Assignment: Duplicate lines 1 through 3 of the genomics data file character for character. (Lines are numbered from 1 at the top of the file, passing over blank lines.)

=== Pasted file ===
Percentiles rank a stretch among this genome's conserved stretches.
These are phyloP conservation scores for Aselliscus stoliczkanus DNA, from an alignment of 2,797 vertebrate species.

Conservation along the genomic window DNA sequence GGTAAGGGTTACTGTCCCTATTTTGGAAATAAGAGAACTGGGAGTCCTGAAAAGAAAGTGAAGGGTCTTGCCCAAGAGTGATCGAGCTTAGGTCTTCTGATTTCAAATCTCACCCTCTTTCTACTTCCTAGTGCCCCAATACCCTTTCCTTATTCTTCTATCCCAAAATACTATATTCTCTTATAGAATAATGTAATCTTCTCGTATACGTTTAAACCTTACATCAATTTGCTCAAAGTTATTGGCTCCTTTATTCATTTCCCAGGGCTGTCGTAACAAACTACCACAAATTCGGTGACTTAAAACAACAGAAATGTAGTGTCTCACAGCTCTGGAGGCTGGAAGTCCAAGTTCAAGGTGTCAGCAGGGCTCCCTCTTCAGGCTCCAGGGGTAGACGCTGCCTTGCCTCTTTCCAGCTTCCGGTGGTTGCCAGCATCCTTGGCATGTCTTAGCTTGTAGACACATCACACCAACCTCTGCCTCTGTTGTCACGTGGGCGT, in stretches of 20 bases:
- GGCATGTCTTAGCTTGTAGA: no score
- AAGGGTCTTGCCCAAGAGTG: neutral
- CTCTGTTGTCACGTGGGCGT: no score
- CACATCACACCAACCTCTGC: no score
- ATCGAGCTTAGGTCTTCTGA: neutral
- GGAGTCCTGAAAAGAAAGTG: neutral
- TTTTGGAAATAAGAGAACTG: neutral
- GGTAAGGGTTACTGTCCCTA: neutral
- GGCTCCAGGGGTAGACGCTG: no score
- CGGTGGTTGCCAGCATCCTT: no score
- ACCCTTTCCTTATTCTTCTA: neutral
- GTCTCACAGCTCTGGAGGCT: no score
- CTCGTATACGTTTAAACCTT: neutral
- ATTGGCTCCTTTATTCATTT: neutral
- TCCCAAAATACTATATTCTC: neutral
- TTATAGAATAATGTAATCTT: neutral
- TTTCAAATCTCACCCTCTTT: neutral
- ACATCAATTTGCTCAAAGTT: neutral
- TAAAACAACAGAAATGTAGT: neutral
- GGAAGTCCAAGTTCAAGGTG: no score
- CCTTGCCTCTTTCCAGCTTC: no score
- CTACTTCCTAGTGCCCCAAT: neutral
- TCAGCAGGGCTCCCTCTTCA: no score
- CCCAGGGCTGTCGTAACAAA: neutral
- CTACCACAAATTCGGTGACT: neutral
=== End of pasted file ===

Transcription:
Percentiles rank a stretch among this genome's conserved stretches.
These are phyloP conservation scores for Aselliscus stoliczkanus DNA, from an alignment of 2,797 vertebrate species.

Conservation along the genomic window DNA sequence GGTAAGGGTTACTGTCCCTATTTTGGAAATAAGAGAACTGGGAGTCCTGAAAAGAAAGTGAAGGGTCTTGCCCAAGAGTGATCGAGCTTAGGTCTTCTGATTTCAAATCTCACCCTCTTTCTACTTCCTAGTGCCCCAATACCCTTTCCTTATTCTTCTATCCCAAAATACTATATTCTCTTATAGAATAATGTAATCTTCTCGTATACGTTTAAACCTTACATCAATTTGCTCAAAGTTATTGGCTCCTTTATTCATTTCCCAGGGCTGTCGTAACAAACTACCACAAATTCGGTGACTTAAAACAACAGAAATGTAGTGTCTCACAGCTCTGGAGGCTGGAAGTCCAAGTTCAAGGTGTCAGCAGGGCTCCCTCTTCAGGCTCCAGGGGTAGACGCTGCCTTGCCTCTTTCCAGCTTCCGGTGGTTGCCAGCATCCTTGGCATGTCTTAGCTTGTAGACACATCACACCAACCTCTGCCTCTGTTGTCACGTGGGCGT, in stretches of 20 bases: